High-speed route will be designed with 'maximum sensitivity'
The route of the proposed high-speed rail (HSR) project will be decided with “maximum sensitivity” to communities along the line, Philip Hammond has said
The Transport Secretary said he would be visiting areas along the proposed route over the summer.
He told MPs he understood the need to balance the economic advantages provided by the HSR line with the ‘environmental disbenefits’ that would be suffered along the route.
The first stage of the proposed £30 billion network will be the line from London to Birmingham.
At Commons question time Tory Christopher Pincher (Tamworth) said: ‘Although high-speed rail services are important to our economy, many communities along the route, whatever may be chosen, will be adversely affected including some communities in my own constituency.’
He urged Hammond to ‘mitigate as far as he can’ the impact on towns and villages along the route.
Hammond said: ‘We well understand that the national strategic economic benefits of the high-speed rail network have to be balanced against local environmental disbenefits.
‘Of course the project will be designed with the maximum sensitivity in mind.
‘I will be visiting during the course of the summer recess the course of the proposed route.’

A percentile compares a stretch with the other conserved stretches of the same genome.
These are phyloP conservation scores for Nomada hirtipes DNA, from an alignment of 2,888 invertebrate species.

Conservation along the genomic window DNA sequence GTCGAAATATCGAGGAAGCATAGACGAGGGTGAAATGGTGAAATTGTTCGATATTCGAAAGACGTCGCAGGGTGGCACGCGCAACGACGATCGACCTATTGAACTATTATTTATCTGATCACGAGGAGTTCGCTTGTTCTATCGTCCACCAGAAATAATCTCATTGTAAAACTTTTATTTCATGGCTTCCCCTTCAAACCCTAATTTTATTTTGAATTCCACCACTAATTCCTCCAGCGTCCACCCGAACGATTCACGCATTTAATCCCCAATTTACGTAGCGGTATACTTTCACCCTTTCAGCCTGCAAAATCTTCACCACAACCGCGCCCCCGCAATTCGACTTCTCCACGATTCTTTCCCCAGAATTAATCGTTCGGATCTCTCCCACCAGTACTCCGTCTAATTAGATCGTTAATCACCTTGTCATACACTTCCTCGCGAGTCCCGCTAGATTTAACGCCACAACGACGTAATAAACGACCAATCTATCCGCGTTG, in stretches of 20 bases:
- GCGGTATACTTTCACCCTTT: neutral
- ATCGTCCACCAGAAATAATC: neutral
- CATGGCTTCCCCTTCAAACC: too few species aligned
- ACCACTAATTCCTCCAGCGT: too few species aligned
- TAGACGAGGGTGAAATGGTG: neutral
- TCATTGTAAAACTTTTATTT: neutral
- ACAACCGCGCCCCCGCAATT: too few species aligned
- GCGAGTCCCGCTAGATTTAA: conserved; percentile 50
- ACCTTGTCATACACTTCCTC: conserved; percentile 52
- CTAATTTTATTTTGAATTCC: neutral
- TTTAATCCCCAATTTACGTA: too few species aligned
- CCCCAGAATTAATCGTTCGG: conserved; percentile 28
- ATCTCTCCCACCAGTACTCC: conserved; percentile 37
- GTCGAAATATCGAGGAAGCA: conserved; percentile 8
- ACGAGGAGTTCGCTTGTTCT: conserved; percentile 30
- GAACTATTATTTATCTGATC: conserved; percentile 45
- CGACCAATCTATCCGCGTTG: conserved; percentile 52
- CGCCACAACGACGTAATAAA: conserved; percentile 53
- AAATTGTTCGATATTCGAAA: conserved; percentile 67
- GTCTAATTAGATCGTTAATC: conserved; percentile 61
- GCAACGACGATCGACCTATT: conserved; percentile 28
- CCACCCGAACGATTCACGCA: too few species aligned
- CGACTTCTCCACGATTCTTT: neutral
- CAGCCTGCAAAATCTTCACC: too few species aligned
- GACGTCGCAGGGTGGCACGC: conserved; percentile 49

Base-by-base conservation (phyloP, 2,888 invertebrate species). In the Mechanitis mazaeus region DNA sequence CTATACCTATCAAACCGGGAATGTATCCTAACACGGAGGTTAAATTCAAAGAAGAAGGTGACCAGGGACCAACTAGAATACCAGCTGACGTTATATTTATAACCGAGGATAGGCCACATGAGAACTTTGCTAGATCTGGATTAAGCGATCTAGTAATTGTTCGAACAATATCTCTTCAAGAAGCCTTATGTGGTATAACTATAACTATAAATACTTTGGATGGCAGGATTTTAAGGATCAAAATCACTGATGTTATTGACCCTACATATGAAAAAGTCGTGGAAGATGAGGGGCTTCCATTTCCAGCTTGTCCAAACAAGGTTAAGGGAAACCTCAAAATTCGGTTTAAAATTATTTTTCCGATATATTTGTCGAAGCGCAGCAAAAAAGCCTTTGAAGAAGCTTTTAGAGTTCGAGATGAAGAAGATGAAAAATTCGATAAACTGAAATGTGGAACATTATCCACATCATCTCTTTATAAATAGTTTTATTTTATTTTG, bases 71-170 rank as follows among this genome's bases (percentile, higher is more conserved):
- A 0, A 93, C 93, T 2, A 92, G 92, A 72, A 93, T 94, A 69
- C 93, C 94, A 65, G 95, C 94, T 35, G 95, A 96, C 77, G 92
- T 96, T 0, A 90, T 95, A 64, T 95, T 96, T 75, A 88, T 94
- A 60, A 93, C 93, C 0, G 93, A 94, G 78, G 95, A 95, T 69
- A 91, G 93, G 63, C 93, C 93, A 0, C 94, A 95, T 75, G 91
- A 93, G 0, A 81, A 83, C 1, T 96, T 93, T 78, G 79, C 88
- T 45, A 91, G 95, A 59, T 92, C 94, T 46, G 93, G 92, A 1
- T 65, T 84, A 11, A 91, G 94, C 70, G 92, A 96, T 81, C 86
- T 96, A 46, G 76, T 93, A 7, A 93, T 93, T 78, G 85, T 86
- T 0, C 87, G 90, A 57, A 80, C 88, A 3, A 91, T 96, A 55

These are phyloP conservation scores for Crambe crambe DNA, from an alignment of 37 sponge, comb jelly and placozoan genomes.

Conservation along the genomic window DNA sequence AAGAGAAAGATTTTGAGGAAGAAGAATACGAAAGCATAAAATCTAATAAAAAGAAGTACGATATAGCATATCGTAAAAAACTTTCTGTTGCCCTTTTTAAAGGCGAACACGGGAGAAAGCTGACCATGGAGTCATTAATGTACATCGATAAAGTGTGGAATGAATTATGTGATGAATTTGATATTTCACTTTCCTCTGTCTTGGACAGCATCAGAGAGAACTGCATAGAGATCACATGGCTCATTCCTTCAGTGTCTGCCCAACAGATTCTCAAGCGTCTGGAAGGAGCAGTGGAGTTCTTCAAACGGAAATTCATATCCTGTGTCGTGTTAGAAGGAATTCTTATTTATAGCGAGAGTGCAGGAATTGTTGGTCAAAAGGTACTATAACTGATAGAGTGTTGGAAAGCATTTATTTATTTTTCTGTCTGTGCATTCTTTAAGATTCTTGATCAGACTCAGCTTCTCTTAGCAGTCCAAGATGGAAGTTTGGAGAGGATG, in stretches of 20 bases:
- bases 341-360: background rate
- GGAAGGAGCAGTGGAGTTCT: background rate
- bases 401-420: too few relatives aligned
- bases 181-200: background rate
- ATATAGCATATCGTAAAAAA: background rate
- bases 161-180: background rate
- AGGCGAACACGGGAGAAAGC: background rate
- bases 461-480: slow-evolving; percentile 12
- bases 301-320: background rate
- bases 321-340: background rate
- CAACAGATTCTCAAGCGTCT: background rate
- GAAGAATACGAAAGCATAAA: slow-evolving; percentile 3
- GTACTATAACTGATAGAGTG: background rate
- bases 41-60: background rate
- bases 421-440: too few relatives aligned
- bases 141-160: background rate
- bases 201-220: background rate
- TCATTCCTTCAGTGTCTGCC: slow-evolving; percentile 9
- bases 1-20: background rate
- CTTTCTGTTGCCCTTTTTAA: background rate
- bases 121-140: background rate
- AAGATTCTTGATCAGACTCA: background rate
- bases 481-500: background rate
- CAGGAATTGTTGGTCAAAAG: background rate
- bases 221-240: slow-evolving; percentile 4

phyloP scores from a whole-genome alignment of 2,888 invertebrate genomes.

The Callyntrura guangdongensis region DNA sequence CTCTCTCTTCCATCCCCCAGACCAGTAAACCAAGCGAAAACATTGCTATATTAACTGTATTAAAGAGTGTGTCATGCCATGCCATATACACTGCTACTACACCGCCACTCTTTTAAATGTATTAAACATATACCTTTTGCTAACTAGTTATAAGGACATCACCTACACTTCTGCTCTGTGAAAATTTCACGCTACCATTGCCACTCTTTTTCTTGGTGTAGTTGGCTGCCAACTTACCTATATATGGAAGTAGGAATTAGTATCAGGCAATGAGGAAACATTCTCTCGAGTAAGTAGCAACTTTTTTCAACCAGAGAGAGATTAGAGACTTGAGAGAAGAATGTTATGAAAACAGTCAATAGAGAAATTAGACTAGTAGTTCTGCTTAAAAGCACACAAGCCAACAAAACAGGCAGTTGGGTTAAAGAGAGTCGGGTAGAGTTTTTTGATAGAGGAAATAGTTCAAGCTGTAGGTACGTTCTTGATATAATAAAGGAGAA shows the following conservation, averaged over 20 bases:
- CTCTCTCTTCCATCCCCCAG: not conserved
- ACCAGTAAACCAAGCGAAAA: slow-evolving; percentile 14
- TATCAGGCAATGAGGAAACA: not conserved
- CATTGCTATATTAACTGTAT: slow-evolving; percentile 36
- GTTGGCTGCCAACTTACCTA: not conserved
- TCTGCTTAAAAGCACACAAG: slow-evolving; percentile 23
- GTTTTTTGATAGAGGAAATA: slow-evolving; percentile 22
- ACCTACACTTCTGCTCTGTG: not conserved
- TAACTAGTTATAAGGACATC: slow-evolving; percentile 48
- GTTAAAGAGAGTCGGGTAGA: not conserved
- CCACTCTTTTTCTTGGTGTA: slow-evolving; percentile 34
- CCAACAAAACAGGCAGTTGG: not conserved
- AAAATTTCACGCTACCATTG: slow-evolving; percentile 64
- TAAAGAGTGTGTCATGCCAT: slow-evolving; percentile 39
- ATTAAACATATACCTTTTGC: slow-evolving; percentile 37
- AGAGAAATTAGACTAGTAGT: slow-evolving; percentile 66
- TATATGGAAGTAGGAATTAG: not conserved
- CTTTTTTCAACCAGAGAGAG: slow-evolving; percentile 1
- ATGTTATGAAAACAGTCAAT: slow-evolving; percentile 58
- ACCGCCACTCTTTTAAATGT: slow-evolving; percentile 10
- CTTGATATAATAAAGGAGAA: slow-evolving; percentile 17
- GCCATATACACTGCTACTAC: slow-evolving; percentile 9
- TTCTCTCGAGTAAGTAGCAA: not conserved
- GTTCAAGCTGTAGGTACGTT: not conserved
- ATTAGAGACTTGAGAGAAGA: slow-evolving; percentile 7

Liberal Democrat Jo Swinson (East Dunbartonshire) questioned how people would be encouraged to use HSR trains as an alternative to cheaper domestic flights.
‘Given the rising cost of rail compared to flying what will you do to get the price mechanism right to get this shift from air to rail’”
Hammond said the HSR project would result in a ‘massive increase’ in capacity on the network.
High-speed rail link plans unveiled
Plans for a £33 billion high-speed rail (HSR) network from London to Birmingham and on to northern England have been unveiled by the Government.
Half the route originally proposed has been changed but the first London-Birmingham phase of the project will have no direct link to Heathrow airport, Transport Secretary Philip Hammond announced.
He said there would be a spur to Heathrow, but that would be part of the second, north-of-Birmingham, phase of the project,
This would mean the spur would not be finished until around the mid-2030s and would open at the same time as the routes to Manchester and Leeds.
Until then Heathrow-bound passengers would be able to change to fast Heathrow Express services at Old Oak Common in north west London and there would be a direct interchange with the cross-London Crossrail line
Hammond also ruled out a direct link from the London-Birmingham line - known as HS2 - to HS1, which is the London to Folkestone Channel Tunnel high-speed rail link.
Instead, there will be a connection to HS1 via a new tunnel from Old Oak Common.
Publishing details of the London to Birmingham route, Mr Hammond said around 50% of the route first proposed by the Labour Government earlier this year had been amended.
This has followed vehement opposition to the line from those living in Tory heartlands in the Home Counties and South Midlands.
The so-called ‘Concorde of the Rails’ designed by Paul Priestman, the man behind the Pendolino. The conceptual design has been put forward as a contender to run on the new HSR link.